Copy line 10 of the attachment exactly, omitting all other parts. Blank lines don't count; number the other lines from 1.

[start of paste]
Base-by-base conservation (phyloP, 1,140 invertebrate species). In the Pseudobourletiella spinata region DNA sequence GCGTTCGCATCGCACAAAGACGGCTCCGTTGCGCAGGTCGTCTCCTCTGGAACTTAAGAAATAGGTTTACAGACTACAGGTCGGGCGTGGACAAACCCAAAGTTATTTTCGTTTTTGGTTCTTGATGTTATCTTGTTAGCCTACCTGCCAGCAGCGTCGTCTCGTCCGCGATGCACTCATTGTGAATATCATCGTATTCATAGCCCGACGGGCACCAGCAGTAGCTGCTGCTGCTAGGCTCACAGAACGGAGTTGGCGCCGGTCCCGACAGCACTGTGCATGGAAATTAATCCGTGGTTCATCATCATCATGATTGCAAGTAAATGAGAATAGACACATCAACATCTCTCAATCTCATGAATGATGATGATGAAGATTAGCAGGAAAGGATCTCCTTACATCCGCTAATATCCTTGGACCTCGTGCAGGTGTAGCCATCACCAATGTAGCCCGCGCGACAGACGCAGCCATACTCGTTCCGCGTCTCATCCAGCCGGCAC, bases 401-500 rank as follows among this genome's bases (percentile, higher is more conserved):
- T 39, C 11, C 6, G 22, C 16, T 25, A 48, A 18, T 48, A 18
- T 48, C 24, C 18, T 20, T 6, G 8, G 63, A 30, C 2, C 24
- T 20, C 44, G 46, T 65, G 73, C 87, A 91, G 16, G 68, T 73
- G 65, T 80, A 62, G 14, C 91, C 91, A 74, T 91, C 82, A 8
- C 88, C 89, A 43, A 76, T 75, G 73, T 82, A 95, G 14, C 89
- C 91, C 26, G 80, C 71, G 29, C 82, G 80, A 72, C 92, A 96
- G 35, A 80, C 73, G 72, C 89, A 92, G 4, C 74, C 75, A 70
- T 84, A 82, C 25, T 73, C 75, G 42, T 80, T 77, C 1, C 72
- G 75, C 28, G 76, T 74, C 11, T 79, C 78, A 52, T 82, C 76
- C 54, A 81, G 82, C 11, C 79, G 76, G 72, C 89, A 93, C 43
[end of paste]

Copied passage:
- G 75, C 28, G 76, T 74, C 11, T 79, C 78, A 52, T 82, C 76